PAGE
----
And obviously, regular health check-ups will continue, so don’t skip it.

Last but not the least, remember to socialize your Pudelpointer even after they grow up because they love to meet new friends and it will help you keep your dog well-behaved. 

How to groom a Pudelpointer?

How to groom a Pudelpointer?

Grooming your Pudelpointer isn’t just about keeping them looking good, it’s about their overall well-being.

Here’s a step-by-step guide to groom your Pudelpointer from head to tail. 


Make ear cleaning a weekly routine, ideally after a bath or playtime.

  • Gently wipe the inside of the ears with ear cleaner and a soft cloth without probing too deep. The goal is to clean, not irritate. Hold the ear flap up, clean, then massage the base gently, your dog might find it relaxing.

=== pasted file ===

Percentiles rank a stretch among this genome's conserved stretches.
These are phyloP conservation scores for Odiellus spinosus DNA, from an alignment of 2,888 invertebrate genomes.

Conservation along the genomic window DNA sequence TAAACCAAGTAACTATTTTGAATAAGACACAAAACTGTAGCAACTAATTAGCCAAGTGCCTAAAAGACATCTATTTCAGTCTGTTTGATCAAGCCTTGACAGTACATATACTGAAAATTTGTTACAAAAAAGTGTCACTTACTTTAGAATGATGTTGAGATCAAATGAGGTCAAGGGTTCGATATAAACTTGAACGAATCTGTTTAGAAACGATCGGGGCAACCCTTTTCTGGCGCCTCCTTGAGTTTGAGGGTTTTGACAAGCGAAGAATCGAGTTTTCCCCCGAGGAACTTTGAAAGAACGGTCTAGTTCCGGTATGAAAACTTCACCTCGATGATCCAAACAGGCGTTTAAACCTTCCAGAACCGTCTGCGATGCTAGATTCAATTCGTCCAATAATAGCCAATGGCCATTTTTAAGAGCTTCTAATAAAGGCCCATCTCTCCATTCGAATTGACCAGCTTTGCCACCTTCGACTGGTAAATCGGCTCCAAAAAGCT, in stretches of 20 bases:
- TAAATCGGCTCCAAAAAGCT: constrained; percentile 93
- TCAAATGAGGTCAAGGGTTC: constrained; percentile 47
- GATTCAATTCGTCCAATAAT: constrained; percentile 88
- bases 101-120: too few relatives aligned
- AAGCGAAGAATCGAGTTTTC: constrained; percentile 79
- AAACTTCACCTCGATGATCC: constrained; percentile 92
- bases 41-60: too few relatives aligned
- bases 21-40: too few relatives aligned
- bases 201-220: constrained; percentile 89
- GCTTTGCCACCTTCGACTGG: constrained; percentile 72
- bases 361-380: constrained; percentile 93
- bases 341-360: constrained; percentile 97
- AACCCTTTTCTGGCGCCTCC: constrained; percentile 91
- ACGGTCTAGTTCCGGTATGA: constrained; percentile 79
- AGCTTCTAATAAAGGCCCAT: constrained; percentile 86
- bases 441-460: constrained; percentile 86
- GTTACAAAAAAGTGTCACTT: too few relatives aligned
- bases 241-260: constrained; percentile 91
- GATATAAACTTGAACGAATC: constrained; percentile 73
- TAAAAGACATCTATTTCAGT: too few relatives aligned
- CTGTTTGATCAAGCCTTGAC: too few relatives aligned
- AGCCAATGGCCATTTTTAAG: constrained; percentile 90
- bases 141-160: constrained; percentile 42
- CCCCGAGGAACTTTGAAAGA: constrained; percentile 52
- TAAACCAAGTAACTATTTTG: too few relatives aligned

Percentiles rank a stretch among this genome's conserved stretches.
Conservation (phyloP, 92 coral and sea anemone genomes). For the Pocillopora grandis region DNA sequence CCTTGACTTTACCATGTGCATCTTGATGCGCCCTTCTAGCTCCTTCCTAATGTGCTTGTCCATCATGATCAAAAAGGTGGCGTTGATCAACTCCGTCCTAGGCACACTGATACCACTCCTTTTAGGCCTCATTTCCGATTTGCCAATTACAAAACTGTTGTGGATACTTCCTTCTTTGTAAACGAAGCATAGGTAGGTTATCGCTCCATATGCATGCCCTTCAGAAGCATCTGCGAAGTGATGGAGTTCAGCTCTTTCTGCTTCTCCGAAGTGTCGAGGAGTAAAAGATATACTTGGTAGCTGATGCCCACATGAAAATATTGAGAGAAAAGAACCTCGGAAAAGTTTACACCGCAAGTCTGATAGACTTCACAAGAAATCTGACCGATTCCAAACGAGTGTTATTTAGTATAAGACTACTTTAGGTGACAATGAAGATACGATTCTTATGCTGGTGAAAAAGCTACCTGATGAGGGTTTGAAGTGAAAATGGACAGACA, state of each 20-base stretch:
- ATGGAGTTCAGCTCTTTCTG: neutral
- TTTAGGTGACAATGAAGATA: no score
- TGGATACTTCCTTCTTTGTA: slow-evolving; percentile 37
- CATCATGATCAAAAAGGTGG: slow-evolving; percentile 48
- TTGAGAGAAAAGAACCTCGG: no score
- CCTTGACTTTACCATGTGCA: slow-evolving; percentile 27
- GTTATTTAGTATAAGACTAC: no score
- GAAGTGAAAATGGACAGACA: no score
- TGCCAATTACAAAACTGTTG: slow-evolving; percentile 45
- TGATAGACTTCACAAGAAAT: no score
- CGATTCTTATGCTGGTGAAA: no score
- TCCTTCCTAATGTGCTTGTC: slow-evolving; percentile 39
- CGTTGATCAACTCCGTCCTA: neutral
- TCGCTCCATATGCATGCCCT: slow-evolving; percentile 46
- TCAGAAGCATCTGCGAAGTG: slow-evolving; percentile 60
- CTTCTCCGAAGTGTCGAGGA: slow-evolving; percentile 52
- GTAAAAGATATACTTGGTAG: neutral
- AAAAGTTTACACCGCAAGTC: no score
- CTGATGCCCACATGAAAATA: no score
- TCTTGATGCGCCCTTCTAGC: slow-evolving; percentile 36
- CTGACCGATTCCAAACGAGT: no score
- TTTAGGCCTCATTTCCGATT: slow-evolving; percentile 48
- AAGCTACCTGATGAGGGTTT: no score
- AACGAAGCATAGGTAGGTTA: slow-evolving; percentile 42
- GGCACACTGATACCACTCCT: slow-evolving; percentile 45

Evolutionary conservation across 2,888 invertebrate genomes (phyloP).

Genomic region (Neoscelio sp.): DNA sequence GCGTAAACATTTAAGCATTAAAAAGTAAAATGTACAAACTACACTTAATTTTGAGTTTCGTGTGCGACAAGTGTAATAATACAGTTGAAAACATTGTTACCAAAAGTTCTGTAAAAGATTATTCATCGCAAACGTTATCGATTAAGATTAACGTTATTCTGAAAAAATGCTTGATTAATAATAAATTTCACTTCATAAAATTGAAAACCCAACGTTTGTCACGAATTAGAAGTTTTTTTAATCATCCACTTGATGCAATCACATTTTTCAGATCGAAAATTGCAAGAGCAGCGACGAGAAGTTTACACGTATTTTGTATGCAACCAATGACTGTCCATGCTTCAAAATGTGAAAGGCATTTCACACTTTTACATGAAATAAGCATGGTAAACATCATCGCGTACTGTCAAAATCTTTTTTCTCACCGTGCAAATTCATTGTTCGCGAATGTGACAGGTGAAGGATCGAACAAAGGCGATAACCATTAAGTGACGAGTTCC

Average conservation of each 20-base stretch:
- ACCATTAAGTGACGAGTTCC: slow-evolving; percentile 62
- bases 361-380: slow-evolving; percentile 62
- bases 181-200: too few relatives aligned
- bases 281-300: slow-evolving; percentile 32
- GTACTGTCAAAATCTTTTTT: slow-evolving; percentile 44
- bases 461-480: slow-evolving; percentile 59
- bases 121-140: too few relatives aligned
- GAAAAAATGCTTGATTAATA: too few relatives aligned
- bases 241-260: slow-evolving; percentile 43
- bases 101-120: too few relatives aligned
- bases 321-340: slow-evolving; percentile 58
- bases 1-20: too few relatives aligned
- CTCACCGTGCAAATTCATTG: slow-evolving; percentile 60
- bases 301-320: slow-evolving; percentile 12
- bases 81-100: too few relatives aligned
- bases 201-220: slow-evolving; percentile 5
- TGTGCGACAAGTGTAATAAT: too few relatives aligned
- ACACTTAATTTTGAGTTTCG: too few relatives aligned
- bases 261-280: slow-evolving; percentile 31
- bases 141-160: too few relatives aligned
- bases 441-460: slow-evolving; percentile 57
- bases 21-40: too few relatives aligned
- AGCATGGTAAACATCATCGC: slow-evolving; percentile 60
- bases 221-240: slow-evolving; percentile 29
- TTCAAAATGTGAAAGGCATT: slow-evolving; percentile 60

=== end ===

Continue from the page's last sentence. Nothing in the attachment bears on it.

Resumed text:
• Always use products specifically formulated for dogs. Avoid using harsh chemicals. If you find persistent dirt, use a slightly damp cloth, it might help clear dirt completely. 
  • Reward your pup with praise or a treat, so they associate ear cleaning with positive experiences.
  • Look for redness, swelling, or unpleasant odors. These could be signs of an infection, mites, or other underlying problems.
  • Keep their ears dry, especially after swimming or a bath, to prevent potential issues. 
  • If something seems off, don’t hesitate to consult your vet. They’ll guide you on the best course of action, whether it’s a change in cleaning routine or medication.

Teeth and Gum

Aim for at least weekly brushing. If you can manage more frequently, even better! Have their teeth checked by a vet at least once a year.